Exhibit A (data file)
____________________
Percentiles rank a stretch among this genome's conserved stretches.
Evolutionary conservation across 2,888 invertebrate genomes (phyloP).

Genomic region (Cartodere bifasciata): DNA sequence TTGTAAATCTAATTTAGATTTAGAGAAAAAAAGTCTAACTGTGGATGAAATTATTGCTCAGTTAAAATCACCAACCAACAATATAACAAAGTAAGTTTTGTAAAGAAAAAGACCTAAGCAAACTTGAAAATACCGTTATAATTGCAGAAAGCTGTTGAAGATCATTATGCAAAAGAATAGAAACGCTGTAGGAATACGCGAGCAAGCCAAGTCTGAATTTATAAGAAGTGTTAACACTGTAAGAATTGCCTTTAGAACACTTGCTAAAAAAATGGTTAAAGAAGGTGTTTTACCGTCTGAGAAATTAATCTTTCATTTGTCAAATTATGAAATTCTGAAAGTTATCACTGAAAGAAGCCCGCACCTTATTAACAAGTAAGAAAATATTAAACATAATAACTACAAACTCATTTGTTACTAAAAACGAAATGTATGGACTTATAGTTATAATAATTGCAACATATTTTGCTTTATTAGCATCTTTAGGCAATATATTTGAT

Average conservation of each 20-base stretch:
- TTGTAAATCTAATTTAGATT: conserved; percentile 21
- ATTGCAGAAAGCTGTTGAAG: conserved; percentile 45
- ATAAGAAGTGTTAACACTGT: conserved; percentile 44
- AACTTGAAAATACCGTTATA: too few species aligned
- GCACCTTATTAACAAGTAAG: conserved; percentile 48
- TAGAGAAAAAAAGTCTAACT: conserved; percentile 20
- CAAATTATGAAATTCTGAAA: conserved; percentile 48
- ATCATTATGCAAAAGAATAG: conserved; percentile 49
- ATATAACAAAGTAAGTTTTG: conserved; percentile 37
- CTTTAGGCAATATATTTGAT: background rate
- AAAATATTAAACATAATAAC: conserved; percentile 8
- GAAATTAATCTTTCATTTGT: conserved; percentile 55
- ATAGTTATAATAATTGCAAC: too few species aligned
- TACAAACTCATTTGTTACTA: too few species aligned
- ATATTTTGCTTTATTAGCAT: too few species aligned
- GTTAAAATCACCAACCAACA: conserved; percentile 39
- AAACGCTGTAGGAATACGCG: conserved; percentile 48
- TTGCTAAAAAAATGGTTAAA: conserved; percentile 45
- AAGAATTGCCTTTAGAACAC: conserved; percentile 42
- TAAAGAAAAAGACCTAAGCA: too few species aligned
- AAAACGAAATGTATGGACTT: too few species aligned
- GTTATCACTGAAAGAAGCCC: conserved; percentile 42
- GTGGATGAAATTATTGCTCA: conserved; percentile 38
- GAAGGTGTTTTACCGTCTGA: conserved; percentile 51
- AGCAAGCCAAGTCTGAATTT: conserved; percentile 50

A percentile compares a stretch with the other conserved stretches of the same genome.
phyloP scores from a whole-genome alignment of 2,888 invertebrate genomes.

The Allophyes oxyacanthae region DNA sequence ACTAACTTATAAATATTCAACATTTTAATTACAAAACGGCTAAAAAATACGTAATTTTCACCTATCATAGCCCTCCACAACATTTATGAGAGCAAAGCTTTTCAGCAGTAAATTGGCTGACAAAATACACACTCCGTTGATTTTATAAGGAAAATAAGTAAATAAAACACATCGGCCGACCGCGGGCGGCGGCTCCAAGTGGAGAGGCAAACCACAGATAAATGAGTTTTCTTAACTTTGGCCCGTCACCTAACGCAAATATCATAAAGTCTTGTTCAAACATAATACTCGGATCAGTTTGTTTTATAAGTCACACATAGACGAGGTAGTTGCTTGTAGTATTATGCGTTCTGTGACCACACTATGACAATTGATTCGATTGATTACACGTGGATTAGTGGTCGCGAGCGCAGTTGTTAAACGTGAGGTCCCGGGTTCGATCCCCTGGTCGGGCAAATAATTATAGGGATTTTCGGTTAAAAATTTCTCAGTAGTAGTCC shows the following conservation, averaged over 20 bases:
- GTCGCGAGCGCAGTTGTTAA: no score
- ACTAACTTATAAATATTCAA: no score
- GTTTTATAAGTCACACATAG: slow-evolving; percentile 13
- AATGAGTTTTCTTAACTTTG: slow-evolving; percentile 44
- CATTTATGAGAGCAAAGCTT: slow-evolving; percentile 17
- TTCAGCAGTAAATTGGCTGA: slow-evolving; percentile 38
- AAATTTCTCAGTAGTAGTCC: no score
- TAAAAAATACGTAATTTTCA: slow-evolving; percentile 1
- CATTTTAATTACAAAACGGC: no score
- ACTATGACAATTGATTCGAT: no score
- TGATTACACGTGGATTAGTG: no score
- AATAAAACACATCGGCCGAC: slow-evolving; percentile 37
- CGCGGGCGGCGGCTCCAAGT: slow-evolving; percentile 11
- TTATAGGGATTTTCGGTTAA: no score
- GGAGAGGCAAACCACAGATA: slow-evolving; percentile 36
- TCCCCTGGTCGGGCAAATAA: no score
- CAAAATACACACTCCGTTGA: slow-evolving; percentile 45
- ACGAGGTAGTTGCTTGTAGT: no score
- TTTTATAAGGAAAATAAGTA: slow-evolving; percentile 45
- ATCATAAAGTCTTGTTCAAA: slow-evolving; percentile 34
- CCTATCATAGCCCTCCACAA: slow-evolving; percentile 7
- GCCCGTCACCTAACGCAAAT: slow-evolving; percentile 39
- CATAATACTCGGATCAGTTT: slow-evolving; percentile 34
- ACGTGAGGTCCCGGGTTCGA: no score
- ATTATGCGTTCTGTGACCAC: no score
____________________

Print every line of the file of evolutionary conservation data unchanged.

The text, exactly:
Percentiles rank a stretch among this genome's conserved stretches.
Evolutionary conservation across 2,888 invertebrate genomes (phyloP).

Genomic region (Cartodere bifasciata): DNA sequence TTGTAAATCTAATTTAGATTTAGAGAAAAAAAGTCTAACTGTGGATGAAATTATTGCTCAGTTAAAATCACCAACCAACAATATAACAAAGTAAGTTTTGTAAAGAAAAAGACCTAAGCAAACTTGAAAATACCGTTATAATTGCAGAAAGCTGTTGAAGATCATTATGCAAAAGAATAGAAACGCTGTAGGAATACGCGAGCAAGCCAAGTCTGAATTTATAAGAAGTGTTAACACTGTAAGAATTGCCTTTAGAACACTTGCTAAAAAAATGGTTAAAGAAGGTGTTTTACCGTCTGAGAAATTAATCTTTCATTTGTCAAATTATGAAATTCTGAAAGTTATCACTGAAAGAAGCCCGCACCTTATTAACAAGTAAGAAAATATTAAACATAATAACTACAAACTCATTTGTTACTAAAAACGAAATGTATGGACTTATAGTTATAATAATTGCAACATATTTTGCTTTATTAGCATCTTTAGGCAATATATTTGAT

Average conservation of each 20-base stretch:
- TTGTAAATCTAATTTAGATT: conserved; percentile 21
- ATTGCAGAAAGCTGTTGAAG: conserved; percentile 45
- ATAAGAAGTGTTAACACTGT: conserved; percentile 44
- AACTTGAAAATACCGTTATA: too few species aligned
- GCACCTTATTAACAAGTAAG: conserved; percentile 48
- TAGAGAAAAAAAGTCTAACT: conserved; percentile 20
- CAAATTATGAAATTCTGAAA: conserved; percentile 48
- ATCATTATGCAAAAGAATAG: conserved; percentile 49
- ATATAACAAAGTAAGTTTTG: conserved; percentile 37
- CTTTAGGCAATATATTTGAT: background rate
- AAAATATTAAACATAATAAC: conserved; percentile 8
- GAAATTAATCTTTCATTTGT: conserved; percentile 55
- ATAGTTATAATAATTGCAAC: too few species aligned
- TACAAACTCATTTGTTACTA: too few species aligned
- ATATTTTGCTTTATTAGCAT: too few species aligned
- GTTAAAATCACCAACCAACA: conserved; percentile 39
- AAACGCTGTAGGAATACGCG: conserved; percentile 48
- TTGCTAAAAAAATGGTTAAA: conserved; percentile 45
- AAGAATTGCCTTTAGAACAC: conserved; percentile 42
- TAAAGAAAAAGACCTAAGCA: too few species aligned
- AAAACGAAATGTATGGACTT: too few species aligned
- GTTATCACTGAAAGAAGCCC: conserved; percentile 42
- GTGGATGAAATTATTGCTCA: conserved; percentile 38
- GAAGGTGTTTTACCGTCTGA: conserved; percentile 51
- AGCAAGCCAAGTCTGAATTT: conserved; percentile 50

A percentile compares a stretch with the other conserved stretches of the same genome.
phyloP scores from a whole-genome alignment of 2,888 invertebrate genomes.

The Allophyes oxyacanthae region DNA sequence ACTAACTTATAAATATTCAACATTTTAATTACAAAACGGCTAAAAAATACGTAATTTTCACCTATCATAGCCCTCCACAACATTTATGAGAGCAAAGCTTTTCAGCAGTAAATTGGCTGACAAAATACACACTCCGTTGATTTTATAAGGAAAATAAGTAAATAAAACACATCGGCCGACCGCGGGCGGCGGCTCCAAGTGGAGAGGCAAACCACAGATAAATGAGTTTTCTTAACTTTGGCCCGTCACCTAACGCAAATATCATAAAGTCTTGTTCAAACATAATACTCGGATCAGTTTGTTTTATAAGTCACACATAGACGAGGTAGTTGCTTGTAGTATTATGCGTTCTGTGACCACACTATGACAATTGATTCGATTGATTACACGTGGATTAGTGGTCGCGAGCGCAGTTGTTAAACGTGAGGTCCCGGGTTCGATCCCCTGGTCGGGCAAATAATTATAGGGATTTTCGGTTAAAAATTTCTCAGTAGTAGTCC shows the following conservation, averaged over 20 bases:
- GTCGCGAGCGCAGTTGTTAA: no score
- ACTAACTTATAAATATTCAA: no score
- GTTTTATAAGTCACACATAG: slow-evolving; percentile 13
- AATGAGTTTTCTTAACTTTG: slow-evolving; percentile 44
- CATTTATGAGAGCAAAGCTT: slow-evolving; percentile 17
- TTCAGCAGTAAATTGGCTGA: slow-evolving; percentile 38
- AAATTTCTCAGTAGTAGTCC: no score
- TAAAAAATACGTAATTTTCA: slow-evolving; percentile 1
- CATTTTAATTACAAAACGGC: no score
- ACTATGACAATTGATTCGAT: no score
- TGATTACACGTGGATTAGTG: no score
- AATAAAACACATCGGCCGAC: slow-evolving; percentile 37
- CGCGGGCGGCGGCTCCAAGT: slow-evolving; percentile 11
- TTATAGGGATTTTCGGTTAA: no score
- GGAGAGGCAAACCACAGATA: slow-evolving; percentile 36
- TCCCCTGGTCGGGCAAATAA: no score
- CAAAATACACACTCCGTTGA: slow-evolving; percentile 45
- ACGAGGTAGTTGCTTGTAGT: no score
- TTTTATAAGGAAAATAAGTA: slow-evolving; percentile 45
- ATCATAAAGTCTTGTTCAAA: slow-evolving; percentile 34
- CCTATCATAGCCCTCCACAA: slow-evolving; percentile 7
- GCCCGTCACCTAACGCAAAT: slow-evolving; percentile 39
- CATAATACTCGGATCAGTTT: slow-evolving; percentile 34
- ACGTGAGGTCCCGGGTTCGA: no score
- ATTATGCGTTCTGTGACCAC: no score